Trump's bellicose remarks on Tehran, Pyongyang prompt unusual backfire

Source:Xinhua Published: 2017/10/11 11:19:43

Over the past few days, the US capital has been gripped by fear and concern.

A growing sense of urgency, more bipartisanly felt than ever, has been prompted by the incessant, bellicose rhetoric of President Donald Trump against Pyongyang and Tehran, with many asking what's next.

What was unusual this time, however, was that several bigwigs across the aisle on Capitol Hill moved to break the sense of stasis in Washington, even if that would put their political careers at risk.


Among the congressmen was Tennessee Republican Senator Bob Corker, who tweeted on Sunday that Trump had turned the White House into "an adult day care center."

Corker is not a passive spectator; he is the incumbent chairman of the Senate Foreign Relations Committee. Later after the feud he explained that Trump was treating the presidency like "a reality show" and could be setting the country "on the path to World War III."

The president threatened last month in the United Nations to "totally destroy" Pyongyang. He also claimed recently via Twitter that "policy didn't work!" where the Korean Peninsula was concerned.

"Only one thing will work," he said.

To echo him, the Secretaries of State and Defense, Rex Tillerson and James Mattis, respectively, hinted this week there was a military option to curb the Democratic People's Republic of Korea (DPRK).

The administration's dissent with Corker raised more eyebrows than ever as Trump would reportedly later this week "decertify" the historic deal on the Iran nuclear issue, which he said was "horrendous" and Corker should be responsible for.

But the anxiety was not confined to the GOP establishment. On the other side of the aisle, Democratic Senator Chris Murphy warned Monday that Trump's hostile statements directed at the DPRK and Iran must be taken "seriously."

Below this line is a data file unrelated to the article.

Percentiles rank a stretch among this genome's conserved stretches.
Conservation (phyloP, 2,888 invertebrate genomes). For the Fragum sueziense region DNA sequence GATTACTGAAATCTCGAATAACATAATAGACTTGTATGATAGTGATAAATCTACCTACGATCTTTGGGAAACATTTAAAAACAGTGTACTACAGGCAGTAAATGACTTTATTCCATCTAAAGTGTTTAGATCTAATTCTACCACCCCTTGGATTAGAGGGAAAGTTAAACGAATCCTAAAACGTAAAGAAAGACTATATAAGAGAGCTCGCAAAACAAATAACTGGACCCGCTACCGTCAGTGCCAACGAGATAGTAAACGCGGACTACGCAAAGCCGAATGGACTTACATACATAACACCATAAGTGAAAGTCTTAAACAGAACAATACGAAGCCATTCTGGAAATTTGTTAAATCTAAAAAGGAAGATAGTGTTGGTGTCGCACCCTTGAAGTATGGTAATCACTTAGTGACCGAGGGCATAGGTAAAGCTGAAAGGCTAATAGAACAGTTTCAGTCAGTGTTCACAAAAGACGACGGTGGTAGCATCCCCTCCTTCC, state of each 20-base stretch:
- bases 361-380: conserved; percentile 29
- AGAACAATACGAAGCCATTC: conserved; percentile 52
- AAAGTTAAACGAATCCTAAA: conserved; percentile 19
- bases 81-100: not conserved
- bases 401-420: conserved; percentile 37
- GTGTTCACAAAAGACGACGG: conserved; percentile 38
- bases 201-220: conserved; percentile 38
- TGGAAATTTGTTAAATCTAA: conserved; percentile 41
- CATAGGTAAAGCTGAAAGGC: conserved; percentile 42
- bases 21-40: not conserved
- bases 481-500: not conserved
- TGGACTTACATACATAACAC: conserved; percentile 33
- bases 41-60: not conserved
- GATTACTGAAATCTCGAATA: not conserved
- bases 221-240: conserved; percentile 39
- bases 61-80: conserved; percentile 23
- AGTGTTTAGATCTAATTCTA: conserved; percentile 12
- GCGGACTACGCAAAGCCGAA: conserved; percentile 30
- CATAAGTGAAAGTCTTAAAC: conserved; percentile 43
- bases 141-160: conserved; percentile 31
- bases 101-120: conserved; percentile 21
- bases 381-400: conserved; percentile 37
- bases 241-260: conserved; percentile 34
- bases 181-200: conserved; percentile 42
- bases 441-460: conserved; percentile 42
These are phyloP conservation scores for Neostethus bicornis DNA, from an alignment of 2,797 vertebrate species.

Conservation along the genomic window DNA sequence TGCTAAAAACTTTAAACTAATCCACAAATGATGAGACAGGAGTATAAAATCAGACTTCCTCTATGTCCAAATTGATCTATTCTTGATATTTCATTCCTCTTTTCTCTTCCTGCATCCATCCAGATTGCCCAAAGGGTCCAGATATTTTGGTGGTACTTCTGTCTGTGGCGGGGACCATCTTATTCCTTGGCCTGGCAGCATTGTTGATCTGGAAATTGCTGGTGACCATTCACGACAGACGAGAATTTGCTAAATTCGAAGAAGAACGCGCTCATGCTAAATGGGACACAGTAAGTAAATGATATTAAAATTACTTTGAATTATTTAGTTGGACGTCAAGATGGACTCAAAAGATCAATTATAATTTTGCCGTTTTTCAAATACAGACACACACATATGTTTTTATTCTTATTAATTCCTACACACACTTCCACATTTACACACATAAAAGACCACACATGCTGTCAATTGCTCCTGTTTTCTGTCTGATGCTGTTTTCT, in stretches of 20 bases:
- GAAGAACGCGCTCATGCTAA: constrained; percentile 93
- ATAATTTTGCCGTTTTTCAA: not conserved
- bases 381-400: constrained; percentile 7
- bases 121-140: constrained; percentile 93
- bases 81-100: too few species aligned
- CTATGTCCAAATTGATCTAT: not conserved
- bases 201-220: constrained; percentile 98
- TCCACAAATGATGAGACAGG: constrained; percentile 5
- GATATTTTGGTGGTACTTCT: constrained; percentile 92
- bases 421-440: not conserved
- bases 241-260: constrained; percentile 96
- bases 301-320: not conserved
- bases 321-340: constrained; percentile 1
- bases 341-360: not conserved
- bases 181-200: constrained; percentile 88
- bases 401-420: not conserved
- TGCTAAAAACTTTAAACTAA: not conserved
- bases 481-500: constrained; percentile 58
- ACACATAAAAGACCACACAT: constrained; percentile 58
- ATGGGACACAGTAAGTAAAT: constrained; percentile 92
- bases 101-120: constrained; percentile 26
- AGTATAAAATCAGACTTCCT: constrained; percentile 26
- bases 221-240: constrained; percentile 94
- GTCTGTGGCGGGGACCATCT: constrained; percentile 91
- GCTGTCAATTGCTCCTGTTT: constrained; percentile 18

Murphy, also a member of the Senate Foreign Relations Committee, called on lawmakers of the two parties to take swift action and put safeguards in place to prevent Trump from embarking on a "preemptive strike" without congressional approval.

"A lot of people think that there is some kind of 'good cop, bad cop' act underway, but that's just not true," said Corker.

Trump's reckless confrontation with Pyongyang and Tehran on the nuclear issue has been more than alarming to Capitol Hill. Lawmakers have felt increasingly obliged to curb the president's foreign policy impulses, which, if left unchecked, would result in nuclear-related human calamity of inconceivable scale.

"Political interests may matter for most of the time, but when it comes to national security issues like launching war against other countries, the US lawmakers are liable for standing up and restoring their final decision-making power," said Teng Jianqun, director of the Department for American Studies at the China Institute of International Studies.

But plucking up courage may cost potential critics their careers. Former top Trump adviser Steve Bannon lashed out at Corker late Monday, calling on him to "resign immediately" and threatening to take out incumbent GOP senators in primaries.

"We are declaring war on the Republican establishment," Bannon said on Fox News.


Responding to Trump's hawkish threats, Tehran vowed on Monday to give a "firm and crushing" response if the Trump administration decertify the landmark nuclear deal and designate its Islamic Revolutionary Guards as a terrorist group.

"I hope that the US ruling body would not make the strategic mistake, but if it does so, then Iran's response will be firm, decisive and crushing and the US should accept its consequences," said Foreign Ministry Spokesman Bahram Qasemi.

Pyongyang, another major foe on Trump's diplomatic agenda, also showed itself to be unyielding.

Top leader Kim Jong Un earlier this week asked his nation to continue with its nuclear and missile development plans against the United Nations' sanctions.

"The nuclear weapons of the DPRK are ... a powerful deterrent to safeguard the peace and security in the Korean Peninsula and Northeast Asia," Kim said.

In an unprecedented direct statement by Kim last month, Trump was called a "mentally deranged US dotard." Kim also vowed to return the US threat with fire.


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